• Hosting options: Should the software be hosted as a managed service, in the private cloud or on-premise? Due to the relatively high hardware requirements, a managed service deployment is usually an option for smaller companies in particular – regardless of the provider. At amberSearch, however, we support all variants.

What answers should an interested company have when talking to providers?

Of course, many things can be worked out together with the provider. At the end of the day, the following questions must always be answered and the better prepared you are, the more successful the project will be:

  1. Which use cases should be solved in the company?

In order to implement a successful project, you need to know what added value you expect from the tool and what challenge you want to solve. Generative AI can be used in a variety of ways and in different departments, but you usually start with one use case. This helps to build up a deeper understanding of the technology.

  1. How many users/departments should have access to the system and by whom should it be used and how often?

In order to design software accordingly, it is helpful to know how many users are expected to use the software. In most cases, the number of users or frequency of use is already determined by the use case.

  1. How should the software be integrated?

A key point is the integration of the software into the existing IT landscape. This must be considered from both sides:

  • Which of the existing IT systems should be connected to the AI?

At amberSearch, we have a whole range of different standard integrations. Self-developed systems can also be connected via an open interface, so that from a technical point of view there is always the option of connecting a system to us.

  • Where should employees access the software from?

Software like ours will only be used appropriately by users if it is accessible to them. That’s why our solution is where the user is. We offer integrations such as a team app, an iframe solution, mobile optimisation, Chrome plug-in and more alongside the classic web app so that users can easily access amberSearch at any time.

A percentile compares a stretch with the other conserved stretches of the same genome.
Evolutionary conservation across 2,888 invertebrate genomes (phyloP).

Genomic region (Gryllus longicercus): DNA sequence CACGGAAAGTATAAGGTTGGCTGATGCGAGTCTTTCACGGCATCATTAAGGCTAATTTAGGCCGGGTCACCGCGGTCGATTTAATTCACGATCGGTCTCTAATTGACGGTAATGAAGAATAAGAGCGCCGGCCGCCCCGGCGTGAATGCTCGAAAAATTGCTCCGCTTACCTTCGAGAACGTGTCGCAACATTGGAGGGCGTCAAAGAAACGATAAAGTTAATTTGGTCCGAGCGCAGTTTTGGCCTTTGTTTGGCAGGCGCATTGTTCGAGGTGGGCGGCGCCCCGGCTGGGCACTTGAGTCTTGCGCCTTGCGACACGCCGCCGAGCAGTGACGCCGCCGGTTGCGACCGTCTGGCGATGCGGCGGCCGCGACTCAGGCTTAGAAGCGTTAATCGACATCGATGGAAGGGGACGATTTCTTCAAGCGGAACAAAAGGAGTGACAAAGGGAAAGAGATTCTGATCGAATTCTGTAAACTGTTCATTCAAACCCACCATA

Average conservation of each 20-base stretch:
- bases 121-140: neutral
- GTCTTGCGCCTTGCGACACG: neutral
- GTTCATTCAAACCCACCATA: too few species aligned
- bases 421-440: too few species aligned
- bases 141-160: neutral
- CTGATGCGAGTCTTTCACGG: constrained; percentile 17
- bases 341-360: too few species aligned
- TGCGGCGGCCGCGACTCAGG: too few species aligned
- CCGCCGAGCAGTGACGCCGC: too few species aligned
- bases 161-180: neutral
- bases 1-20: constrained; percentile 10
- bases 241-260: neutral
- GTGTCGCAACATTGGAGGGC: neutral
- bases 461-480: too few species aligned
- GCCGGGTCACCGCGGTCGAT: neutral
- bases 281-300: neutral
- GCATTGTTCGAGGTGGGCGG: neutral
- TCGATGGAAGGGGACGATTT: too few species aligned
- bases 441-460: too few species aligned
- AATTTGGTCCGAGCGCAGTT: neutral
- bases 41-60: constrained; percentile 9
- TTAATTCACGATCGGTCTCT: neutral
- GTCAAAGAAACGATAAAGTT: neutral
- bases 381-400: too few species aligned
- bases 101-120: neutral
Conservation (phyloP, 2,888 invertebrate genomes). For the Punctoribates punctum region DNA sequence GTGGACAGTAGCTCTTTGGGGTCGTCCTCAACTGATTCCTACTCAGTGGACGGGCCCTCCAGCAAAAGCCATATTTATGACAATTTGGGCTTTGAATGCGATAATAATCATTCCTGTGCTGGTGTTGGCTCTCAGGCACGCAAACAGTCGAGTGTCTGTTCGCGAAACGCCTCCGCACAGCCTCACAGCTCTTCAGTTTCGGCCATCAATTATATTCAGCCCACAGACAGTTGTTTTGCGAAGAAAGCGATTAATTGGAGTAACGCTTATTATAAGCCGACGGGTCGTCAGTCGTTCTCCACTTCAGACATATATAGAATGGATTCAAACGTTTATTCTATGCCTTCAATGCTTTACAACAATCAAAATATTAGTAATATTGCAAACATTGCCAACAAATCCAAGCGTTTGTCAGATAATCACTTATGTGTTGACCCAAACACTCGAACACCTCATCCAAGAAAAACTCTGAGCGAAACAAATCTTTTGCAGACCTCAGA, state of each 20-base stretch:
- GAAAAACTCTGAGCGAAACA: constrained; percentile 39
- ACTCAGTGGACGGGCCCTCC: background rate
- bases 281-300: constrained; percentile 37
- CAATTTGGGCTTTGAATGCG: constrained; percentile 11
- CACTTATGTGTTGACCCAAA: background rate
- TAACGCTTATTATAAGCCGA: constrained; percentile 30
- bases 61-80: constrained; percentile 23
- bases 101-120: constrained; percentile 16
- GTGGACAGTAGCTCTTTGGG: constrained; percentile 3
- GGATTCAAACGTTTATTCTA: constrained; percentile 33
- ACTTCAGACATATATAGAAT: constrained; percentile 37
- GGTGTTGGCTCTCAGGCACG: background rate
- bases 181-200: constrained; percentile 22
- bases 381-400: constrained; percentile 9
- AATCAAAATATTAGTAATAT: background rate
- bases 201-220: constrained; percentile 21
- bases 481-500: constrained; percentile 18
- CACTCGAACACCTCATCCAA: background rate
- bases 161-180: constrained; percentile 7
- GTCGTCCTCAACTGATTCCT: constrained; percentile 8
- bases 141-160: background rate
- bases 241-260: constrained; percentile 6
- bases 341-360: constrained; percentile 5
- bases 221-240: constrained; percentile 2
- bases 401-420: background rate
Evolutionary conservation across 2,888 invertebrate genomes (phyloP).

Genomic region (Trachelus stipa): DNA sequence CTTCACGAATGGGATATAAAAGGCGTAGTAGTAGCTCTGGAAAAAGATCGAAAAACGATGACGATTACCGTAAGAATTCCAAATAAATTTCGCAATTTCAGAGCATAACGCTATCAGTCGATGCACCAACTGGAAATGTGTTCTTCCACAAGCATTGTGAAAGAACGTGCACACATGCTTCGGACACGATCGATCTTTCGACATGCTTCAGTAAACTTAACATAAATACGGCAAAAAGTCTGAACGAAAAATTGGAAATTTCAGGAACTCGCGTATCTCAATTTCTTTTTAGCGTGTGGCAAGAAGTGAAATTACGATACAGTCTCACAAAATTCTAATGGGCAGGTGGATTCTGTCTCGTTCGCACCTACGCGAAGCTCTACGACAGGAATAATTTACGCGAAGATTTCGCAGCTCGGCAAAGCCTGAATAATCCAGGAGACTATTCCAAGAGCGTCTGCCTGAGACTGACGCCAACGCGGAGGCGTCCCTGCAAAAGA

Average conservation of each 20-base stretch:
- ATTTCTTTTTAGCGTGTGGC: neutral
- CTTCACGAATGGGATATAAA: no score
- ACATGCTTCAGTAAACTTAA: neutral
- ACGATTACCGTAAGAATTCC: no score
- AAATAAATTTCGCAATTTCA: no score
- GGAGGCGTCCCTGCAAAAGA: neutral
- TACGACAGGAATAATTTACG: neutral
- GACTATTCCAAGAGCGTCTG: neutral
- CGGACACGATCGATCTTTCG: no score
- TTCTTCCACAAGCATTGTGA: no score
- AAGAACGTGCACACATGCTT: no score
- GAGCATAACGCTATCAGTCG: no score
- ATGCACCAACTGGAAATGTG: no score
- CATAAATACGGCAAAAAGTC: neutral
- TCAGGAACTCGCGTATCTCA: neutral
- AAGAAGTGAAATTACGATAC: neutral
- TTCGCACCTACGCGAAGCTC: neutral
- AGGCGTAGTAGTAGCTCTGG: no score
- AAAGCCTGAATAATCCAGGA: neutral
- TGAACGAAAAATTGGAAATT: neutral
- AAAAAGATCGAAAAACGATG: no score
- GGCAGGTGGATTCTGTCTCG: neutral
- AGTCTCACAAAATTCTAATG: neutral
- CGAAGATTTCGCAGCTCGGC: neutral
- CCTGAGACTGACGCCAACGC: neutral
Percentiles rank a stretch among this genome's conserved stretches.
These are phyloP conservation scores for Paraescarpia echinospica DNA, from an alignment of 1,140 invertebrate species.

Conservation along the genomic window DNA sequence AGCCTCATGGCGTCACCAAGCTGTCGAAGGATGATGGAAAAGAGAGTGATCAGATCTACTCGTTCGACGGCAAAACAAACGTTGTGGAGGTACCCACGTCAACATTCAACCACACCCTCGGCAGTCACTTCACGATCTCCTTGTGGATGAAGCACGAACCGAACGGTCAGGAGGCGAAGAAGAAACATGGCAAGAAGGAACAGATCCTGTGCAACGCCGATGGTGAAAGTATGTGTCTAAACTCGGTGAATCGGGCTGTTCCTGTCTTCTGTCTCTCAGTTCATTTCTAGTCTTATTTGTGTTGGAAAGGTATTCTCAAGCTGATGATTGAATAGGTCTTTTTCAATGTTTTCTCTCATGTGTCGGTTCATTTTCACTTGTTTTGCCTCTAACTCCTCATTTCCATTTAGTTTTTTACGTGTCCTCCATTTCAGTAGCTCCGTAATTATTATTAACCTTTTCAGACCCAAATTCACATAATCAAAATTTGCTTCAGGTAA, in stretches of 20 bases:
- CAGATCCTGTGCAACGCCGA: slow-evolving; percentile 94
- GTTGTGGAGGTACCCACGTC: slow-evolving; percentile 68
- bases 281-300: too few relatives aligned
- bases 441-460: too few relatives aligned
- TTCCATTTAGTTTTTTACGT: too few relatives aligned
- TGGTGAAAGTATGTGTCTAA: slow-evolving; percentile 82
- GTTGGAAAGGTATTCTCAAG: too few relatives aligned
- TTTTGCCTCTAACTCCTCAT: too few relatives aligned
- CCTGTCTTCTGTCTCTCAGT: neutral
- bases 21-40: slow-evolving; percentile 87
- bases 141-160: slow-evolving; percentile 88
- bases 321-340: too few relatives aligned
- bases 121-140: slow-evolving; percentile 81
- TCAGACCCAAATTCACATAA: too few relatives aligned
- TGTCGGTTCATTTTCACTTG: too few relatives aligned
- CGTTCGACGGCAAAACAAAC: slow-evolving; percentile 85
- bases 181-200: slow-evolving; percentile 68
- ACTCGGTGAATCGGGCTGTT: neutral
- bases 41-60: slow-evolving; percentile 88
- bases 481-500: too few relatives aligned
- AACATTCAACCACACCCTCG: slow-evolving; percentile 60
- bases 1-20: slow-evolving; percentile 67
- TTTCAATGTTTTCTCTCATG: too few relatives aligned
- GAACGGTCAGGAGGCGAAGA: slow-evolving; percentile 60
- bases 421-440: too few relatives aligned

1. How should the software be hosted?

If generative AI is to be used to achieve comparable results to ChatGPT, for example, in combination with internal company data, then in most cases it comes down to a managed service or private cloud variant. If you have smaller licence quantities (<300 units), you will have to rely exclusively on a managed service variant, as it is difficult to calculate a business case in advance compared to the necessary hardware requirements. From a technical point of view, we can provide amberSearch as an on-premise system due to our independence, but this is more common in exceptional cases.

Tips for the tool selection

There are currently a large number of tools on the market. The added value that is promised is usually quite similar. However, the differences lie in the details, especially in the maturity and quality of the information generated. On the one hand, care should be taken to ensure that the solution fits the use case. On the other hand, many providers only offer a certain part of the processes mentioned here (e.g. either the search or the generation of answers). Providers that focus exclusively on search usually do not have the expertise to connect their own generative AI, but usually have to rely on third-party providers such as OpenAI, Google Bard or Aleph Alpha. Providers that focus exclusively on generating answers have difficulties selecting the right data in the first step.

The integration of amberSearch was actually as easy as originally discussed and enabled us to quickly activate the solution for users. After the quick set-up, we were particularly impressed by the speed at which user feedback was incorporated into the amberSearch software. You can tell that the team is passionate about what they do and takes customer requests seriously.

Nader el Azabi, Head of IT at R-Biopharm

At amberSearch, we offer such a solution from a single source, i.e. a complete end-to-end integration takes place directly. This means that even companies with limited IT resources can realise the added value of modern technologies such as generative AI. The technical integration effort (in the standard case) for our solution is half a day.

As we have built up a lot of expertise in this area over the last few years, we have also written a blog article on selecting AI software, which is primarily about the questions that should ideally be asked of a provider if the answers are not known. However, our blog article Checklist for introducing AI software is more about how a company that uses AI should approach such a project.